Primarily it is due to the addition of the malt itself. The malted powder comes with a handful of vitamins and minerals that wouldn’t be in the shake otherwise.
The malt powder contains:
- Vitamin D
Again, this doesn’t mean that it’s a healthy shake. All of the unhealthy aspects of an ice cream shake remain, just with some good stuff in the mix. However, aside from being just a touch healthier, malted shakes are easier on the digestive system than a regular ice cream shake.
Being easier to digest is a bonus for the elderly, small children, or for those who aren’t feeling too well.
Allergy to Barley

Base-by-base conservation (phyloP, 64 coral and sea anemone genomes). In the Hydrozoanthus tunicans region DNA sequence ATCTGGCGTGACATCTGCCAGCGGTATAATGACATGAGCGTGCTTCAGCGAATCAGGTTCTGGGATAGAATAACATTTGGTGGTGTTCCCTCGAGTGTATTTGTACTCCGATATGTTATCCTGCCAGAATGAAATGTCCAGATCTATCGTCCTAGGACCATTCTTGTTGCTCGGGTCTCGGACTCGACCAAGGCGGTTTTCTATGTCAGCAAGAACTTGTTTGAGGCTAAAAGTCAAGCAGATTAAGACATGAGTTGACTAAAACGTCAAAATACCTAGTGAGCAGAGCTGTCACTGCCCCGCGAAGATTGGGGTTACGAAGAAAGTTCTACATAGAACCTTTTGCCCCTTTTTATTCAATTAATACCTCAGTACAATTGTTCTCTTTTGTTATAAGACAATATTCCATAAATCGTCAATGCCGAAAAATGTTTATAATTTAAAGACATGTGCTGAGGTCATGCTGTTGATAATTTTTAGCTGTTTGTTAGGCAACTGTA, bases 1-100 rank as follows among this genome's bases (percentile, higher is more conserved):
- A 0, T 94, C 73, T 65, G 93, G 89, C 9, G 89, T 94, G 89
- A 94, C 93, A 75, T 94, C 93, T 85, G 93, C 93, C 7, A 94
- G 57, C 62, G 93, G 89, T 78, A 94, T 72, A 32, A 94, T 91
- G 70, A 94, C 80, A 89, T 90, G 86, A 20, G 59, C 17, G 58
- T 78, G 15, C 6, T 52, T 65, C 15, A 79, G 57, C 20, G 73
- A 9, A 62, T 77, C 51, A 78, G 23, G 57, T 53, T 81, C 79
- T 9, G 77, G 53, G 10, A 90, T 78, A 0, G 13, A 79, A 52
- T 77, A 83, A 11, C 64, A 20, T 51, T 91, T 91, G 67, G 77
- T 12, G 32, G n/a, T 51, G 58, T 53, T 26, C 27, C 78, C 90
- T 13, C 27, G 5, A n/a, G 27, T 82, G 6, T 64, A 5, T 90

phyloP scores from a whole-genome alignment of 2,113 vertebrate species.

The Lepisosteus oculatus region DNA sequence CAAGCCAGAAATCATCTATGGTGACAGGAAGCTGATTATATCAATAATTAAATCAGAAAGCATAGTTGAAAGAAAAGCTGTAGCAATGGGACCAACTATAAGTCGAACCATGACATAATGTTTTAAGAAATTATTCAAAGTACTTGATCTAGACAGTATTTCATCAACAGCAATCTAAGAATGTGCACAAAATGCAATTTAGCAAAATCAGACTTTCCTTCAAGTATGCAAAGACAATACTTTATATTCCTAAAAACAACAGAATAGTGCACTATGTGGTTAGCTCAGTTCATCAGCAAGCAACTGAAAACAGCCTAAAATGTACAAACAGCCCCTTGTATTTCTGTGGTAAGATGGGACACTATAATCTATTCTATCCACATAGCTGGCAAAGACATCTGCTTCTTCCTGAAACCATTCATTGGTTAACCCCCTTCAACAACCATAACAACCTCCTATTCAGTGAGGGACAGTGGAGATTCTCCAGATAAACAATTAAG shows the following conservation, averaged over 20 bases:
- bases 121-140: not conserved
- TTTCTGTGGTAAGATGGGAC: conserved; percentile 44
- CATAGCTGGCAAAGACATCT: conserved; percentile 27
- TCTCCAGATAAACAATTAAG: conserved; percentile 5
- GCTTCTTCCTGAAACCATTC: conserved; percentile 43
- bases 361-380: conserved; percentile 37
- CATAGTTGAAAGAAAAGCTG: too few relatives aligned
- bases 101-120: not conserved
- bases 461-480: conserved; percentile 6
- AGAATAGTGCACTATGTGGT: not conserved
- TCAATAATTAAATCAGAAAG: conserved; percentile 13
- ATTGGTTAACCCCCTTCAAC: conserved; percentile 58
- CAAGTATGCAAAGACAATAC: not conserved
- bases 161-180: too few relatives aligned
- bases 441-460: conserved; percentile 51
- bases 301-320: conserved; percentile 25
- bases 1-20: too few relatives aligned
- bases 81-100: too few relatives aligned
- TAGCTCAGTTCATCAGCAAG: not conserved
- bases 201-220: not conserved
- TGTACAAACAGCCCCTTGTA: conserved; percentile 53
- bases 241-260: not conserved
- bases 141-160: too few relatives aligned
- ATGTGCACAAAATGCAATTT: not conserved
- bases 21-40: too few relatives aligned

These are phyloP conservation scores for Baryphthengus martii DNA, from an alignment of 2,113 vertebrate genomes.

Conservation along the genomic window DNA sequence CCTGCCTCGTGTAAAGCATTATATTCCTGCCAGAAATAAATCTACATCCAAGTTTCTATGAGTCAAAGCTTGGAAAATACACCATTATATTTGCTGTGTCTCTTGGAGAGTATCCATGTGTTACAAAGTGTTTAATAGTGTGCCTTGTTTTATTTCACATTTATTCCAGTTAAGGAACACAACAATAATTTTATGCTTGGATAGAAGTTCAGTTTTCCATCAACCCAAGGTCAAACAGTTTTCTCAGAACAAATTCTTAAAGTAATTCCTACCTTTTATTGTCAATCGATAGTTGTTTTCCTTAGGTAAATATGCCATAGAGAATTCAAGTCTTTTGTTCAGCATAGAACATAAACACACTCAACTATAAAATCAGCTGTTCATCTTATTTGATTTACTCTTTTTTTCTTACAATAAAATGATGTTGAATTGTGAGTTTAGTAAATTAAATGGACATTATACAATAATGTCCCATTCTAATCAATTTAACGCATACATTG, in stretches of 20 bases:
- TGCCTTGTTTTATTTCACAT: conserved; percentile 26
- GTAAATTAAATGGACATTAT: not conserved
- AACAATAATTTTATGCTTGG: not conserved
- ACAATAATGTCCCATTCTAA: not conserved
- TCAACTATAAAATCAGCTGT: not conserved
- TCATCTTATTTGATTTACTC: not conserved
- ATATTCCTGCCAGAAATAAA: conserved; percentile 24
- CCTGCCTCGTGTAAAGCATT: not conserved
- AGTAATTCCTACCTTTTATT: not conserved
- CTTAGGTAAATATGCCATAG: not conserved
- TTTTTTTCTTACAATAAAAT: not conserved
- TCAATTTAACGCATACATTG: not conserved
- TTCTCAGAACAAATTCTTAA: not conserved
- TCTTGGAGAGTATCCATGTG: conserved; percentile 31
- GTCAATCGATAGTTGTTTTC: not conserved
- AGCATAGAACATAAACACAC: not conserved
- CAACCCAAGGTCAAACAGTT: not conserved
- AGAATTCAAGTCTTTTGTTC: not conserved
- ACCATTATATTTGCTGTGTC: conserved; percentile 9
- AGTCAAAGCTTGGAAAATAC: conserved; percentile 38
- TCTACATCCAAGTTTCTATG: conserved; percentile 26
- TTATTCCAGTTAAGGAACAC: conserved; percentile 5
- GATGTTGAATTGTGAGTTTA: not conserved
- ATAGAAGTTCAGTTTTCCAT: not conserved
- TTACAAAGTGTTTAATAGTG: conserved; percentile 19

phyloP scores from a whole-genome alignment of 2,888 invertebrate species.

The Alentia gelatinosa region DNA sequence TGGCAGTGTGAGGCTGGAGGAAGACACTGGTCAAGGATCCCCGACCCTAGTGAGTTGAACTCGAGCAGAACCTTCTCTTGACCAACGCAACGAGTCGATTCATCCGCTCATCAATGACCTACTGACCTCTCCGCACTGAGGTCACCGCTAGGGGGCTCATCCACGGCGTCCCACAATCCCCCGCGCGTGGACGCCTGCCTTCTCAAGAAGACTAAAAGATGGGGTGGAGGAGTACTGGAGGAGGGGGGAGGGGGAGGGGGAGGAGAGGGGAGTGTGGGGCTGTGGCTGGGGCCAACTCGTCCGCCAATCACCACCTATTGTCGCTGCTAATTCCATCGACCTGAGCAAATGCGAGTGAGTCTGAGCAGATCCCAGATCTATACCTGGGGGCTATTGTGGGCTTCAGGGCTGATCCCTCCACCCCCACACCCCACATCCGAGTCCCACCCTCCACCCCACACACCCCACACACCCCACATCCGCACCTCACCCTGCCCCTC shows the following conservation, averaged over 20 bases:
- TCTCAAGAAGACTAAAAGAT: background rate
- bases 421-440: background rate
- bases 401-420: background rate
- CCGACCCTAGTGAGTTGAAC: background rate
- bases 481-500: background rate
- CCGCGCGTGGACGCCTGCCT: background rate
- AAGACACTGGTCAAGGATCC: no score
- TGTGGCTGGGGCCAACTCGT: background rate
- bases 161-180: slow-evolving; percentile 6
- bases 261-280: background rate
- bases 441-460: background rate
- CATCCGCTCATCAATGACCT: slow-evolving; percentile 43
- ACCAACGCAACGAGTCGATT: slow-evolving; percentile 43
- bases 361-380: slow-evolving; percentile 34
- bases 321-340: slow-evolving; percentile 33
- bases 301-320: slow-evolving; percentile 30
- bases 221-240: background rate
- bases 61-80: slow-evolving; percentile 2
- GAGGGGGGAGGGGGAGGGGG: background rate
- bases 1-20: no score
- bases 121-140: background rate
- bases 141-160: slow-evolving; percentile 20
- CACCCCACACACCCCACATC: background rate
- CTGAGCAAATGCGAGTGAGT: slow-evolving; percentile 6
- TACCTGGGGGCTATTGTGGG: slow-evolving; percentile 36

If someone didn’t know what the ingredients are in a malted shake, they might not feel too well after consuming one, and perhaps think that they’re having a bout of being lactose intolerant.
Barley is one grain that, unfortunately, some people are allergic to. Knowing that malted shakes consist of a barley malt can explain one not feeling too well after consuming a malted shake if harboring an allergy, rather than it being the dairy end of the spectrum.
The history of the shake is an interesting one, proving that a sweet tooth can be a mother of invention every bit as much as necessity. Whether it’s a milkshake, a malted milkshake, an ice cream shake, or a malted ice cream shake, there’s a favorite out there for everyone.
Fortunately, we have all that we need at our disposal to make them in the comfort of our own kitchens!